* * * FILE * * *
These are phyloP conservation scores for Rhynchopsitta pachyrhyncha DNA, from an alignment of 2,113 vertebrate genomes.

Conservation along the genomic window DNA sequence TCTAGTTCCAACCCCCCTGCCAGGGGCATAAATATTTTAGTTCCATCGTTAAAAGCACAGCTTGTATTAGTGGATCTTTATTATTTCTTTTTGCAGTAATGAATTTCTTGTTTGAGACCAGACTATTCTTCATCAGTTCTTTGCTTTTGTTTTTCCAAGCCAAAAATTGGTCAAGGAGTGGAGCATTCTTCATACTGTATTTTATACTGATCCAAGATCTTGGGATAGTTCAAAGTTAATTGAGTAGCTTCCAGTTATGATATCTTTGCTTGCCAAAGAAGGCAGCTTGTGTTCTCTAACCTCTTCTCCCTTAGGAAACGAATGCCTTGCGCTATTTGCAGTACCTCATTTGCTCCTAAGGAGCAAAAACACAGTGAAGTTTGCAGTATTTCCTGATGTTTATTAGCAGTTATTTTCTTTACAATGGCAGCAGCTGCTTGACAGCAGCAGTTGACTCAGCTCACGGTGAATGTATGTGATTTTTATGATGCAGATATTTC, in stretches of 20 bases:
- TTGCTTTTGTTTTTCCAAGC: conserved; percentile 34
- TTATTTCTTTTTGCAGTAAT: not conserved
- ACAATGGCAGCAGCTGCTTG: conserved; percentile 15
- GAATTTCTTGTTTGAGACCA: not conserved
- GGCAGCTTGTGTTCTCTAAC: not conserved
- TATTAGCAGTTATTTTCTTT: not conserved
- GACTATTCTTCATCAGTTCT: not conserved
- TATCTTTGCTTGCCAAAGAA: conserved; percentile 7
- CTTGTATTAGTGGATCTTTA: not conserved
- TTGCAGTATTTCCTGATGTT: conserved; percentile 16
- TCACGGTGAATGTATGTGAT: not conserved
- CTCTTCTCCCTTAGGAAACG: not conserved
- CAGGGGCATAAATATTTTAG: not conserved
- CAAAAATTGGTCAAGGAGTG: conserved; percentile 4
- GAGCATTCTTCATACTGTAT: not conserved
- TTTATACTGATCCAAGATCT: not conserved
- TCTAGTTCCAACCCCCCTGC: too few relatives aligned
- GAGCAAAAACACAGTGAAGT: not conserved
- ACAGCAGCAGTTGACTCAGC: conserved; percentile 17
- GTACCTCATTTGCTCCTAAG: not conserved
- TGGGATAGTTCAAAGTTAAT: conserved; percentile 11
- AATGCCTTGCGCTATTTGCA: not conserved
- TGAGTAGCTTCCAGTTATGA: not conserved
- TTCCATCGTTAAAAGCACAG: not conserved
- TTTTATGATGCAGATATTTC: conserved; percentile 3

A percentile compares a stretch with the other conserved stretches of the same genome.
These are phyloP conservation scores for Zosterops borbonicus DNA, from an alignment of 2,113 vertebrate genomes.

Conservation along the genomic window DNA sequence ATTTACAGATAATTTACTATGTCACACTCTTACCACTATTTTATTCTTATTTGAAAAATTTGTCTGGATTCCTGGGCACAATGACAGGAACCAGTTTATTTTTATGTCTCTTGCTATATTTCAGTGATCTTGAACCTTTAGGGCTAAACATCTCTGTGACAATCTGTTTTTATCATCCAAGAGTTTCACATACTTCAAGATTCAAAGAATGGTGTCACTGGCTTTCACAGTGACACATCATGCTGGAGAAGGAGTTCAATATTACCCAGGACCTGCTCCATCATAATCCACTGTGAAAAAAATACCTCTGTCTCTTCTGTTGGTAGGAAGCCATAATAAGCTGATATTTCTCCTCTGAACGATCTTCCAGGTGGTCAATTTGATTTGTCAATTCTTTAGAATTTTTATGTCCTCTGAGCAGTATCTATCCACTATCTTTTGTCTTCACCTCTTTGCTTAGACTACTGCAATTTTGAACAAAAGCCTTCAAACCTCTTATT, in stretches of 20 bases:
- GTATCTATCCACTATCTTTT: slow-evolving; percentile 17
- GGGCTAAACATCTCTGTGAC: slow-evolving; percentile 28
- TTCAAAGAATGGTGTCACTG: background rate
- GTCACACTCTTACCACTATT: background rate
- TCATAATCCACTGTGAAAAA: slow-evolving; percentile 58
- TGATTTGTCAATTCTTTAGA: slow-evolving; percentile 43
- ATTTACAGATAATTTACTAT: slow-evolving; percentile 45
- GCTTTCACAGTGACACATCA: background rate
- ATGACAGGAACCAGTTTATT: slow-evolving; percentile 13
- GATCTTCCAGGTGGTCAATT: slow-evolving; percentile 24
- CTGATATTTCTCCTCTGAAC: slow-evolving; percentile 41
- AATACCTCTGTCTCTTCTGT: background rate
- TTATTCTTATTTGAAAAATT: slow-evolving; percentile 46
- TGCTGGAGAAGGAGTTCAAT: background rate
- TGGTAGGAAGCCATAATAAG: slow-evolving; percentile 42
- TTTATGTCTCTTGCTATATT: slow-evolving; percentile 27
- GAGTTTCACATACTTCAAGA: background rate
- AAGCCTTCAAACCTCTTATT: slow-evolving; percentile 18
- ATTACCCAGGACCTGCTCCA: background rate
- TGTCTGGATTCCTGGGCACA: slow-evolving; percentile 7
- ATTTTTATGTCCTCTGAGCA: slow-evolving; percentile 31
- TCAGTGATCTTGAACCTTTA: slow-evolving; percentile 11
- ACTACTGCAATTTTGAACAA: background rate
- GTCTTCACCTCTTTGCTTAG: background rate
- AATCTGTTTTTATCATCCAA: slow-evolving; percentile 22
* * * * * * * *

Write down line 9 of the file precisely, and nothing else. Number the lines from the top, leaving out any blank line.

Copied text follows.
- GACTATTCTTCATCAGTTCT: not conserved